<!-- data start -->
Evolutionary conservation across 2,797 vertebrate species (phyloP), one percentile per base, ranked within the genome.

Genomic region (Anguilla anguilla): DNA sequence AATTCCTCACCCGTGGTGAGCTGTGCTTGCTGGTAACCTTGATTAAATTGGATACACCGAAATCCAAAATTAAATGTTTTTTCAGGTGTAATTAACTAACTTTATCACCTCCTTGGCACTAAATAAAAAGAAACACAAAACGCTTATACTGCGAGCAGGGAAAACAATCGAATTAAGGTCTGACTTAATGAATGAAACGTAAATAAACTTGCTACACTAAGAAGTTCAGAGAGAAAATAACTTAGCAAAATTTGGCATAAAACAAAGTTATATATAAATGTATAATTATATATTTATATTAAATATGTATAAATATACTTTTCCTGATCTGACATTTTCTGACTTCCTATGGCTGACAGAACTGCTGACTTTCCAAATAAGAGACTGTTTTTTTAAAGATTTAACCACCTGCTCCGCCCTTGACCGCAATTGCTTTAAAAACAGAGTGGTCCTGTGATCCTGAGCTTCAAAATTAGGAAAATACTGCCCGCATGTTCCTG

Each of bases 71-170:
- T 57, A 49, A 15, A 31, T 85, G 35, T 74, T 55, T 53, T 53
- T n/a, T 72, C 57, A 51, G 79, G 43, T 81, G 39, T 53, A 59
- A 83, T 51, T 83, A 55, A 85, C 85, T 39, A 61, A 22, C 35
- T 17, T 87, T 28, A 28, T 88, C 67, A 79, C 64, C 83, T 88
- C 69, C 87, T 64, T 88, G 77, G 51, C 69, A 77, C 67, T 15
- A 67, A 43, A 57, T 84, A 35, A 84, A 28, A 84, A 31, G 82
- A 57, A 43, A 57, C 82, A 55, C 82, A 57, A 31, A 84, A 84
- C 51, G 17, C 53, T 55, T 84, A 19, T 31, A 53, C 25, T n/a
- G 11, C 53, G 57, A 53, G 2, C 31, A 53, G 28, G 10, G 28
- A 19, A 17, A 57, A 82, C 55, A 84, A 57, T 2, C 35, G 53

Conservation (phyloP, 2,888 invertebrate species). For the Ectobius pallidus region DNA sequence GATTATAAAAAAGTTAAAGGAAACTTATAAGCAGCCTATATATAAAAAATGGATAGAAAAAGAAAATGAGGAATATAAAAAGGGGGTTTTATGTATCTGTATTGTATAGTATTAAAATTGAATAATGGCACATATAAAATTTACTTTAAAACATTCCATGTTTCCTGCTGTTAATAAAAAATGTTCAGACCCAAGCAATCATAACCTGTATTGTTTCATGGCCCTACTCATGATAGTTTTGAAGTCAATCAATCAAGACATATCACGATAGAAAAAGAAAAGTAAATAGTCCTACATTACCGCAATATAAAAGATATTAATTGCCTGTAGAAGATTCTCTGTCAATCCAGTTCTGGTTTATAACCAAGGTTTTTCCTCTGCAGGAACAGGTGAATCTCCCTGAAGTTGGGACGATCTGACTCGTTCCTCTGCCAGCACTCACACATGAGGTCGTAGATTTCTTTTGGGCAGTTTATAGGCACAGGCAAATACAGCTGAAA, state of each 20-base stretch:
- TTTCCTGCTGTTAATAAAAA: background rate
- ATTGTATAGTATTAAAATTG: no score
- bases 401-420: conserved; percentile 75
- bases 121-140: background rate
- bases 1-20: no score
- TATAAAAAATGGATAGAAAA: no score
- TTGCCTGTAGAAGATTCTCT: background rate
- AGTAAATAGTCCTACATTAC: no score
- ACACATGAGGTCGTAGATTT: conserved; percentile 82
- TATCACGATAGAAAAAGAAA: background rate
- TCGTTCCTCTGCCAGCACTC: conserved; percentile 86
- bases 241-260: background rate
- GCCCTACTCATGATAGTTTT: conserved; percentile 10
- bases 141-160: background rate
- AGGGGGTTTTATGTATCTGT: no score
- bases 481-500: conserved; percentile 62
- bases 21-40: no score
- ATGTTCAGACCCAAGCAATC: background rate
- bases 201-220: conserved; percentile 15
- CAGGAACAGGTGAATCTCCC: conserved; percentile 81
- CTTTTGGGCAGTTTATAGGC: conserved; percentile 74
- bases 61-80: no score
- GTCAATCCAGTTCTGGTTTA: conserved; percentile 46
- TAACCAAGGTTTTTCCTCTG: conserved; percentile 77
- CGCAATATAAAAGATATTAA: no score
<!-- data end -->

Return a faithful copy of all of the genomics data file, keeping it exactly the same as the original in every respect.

Evolutionary conservation across 2,797 vertebrate species (phyloP), one percentile per base, ranked within the genome.

Genomic region (Anguilla anguilla): DNA sequence AATTCCTCACCCGTGGTGAGCTGTGCTTGCTGGTAACCTTGATTAAATTGGATACACCGAAATCCAAAATTAAATGTTTTTTCAGGTGTAATTAACTAACTTTATCACCTCCTTGGCACTAAATAAAAAGAAACACAAAACGCTTATACTGCGAGCAGGGAAAACAATCGAATTAAGGTCTGACTTAATGAATGAAACGTAAATAAACTTGCTACACTAAGAAGTTCAGAGAGAAAATAACTTAGCAAAATTTGGCATAAAACAAAGTTATATATAAATGTATAATTATATATTTATATTAAATATGTATAAATATACTTTTCCTGATCTGACATTTTCTGACTTCCTATGGCTGACAGAACTGCTGACTTTCCAAATAAGAGACTGTTTTTTTAAAGATTTAACCACCTGCTCCGCCCTTGACCGCAATTGCTTTAAAAACAGAGTGGTCCTGTGATCCTGAGCTTCAAAATTAGGAAAATACTGCCCGCATGTTCCTG

Each of bases 71-170:
- T 57, A 49, A 15, A 31, T 85, G 35, T 74, T 55, T 53, T 53
- T n/a, T 72, C 57, A 51, G 79, G 43, T 81, G 39, T 53, A 59
- A 83, T 51, T 83, A 55, A 85, C 85, T 39, A 61, A 22, C 35
- T 17, T 87, T 28, A 28, T 88, C 67, A 79, C 64, C 83, T 88
- C 69, C 87, T 64, T 88, G 77, G 51, C 69, A 77, C 67, T 15
- A 67, A 43, A 57, T 84, A 35, A 84, A 28, A 84, A 31, G 82
- A 57, A 43, A 57, C 82, A 55, C 82, A 57, A 31, A 84, A 84
- C 51, G 17, C 53, T 55, T 84, A 19, T 31, A 53, C 25, T n/a
- G 11, C 53, G 57, A 53, G 2, C 31, A 53, G 28, G 10, G 28
- A 19, A 17, A 57, A 82, C 55, A 84, A 57, T 2, C 35, G 53

Conservation (phyloP, 2,888 invertebrate species). For the Ectobius pallidus region DNA sequence GATTATAAAAAAGTTAAAGGAAACTTATAAGCAGCCTATATATAAAAAATGGATAGAAAAAGAAAATGAGGAATATAAAAAGGGGGTTTTATGTATCTGTATTGTATAGTATTAAAATTGAATAATGGCACATATAAAATTTACTTTAAAACATTCCATGTTTCCTGCTGTTAATAAAAAATGTTCAGACCCAAGCAATCATAACCTGTATTGTTTCATGGCCCTACTCATGATAGTTTTGAAGTCAATCAATCAAGACATATCACGATAGAAAAAGAAAAGTAAATAGTCCTACATTACCGCAATATAAAAGATATTAATTGCCTGTAGAAGATTCTCTGTCAATCCAGTTCTGGTTTATAACCAAGGTTTTTCCTCTGCAGGAACAGGTGAATCTCCCTGAAGTTGGGACGATCTGACTCGTTCCTCTGCCAGCACTCACACATGAGGTCGTAGATTTCTTTTGGGCAGTTTATAGGCACAGGCAAATACAGCTGAAA, state of each 20-base stretch:
- TTTCCTGCTGTTAATAAAAA: background rate
- ATTGTATAGTATTAAAATTG: no score
- bases 401-420: conserved; percentile 75
- bases 121-140: background rate
- bases 1-20: no score
- TATAAAAAATGGATAGAAAA: no score
- TTGCCTGTAGAAGATTCTCT: background rate
- AGTAAATAGTCCTACATTAC: no score
- ACACATGAGGTCGTAGATTT: conserved; percentile 82
- TATCACGATAGAAAAAGAAA: background rate
- TCGTTCCTCTGCCAGCACTC: conserved; percentile 86
- bases 241-260: background rate
- GCCCTACTCATGATAGTTTT: conserved; percentile 10
- bases 141-160: background rate
- AGGGGGTTTTATGTATCTGT: no score
- bases 481-500: conserved; percentile 62
- bases 21-40: no score
- ATGTTCAGACCCAAGCAATC: background rate
- bases 201-220: conserved; percentile 15
- CAGGAACAGGTGAATCTCCC: conserved; percentile 81
- CTTTTGGGCAGTTTATAGGC: conserved; percentile 74
- bases 61-80: no score
- GTCAATCCAGTTCTGGTTTA: conserved; percentile 46
- TAACCAAGGTTTTTCCTCTG: conserved; percentile 77
- CGCAATATAAAAGATATTAA: no score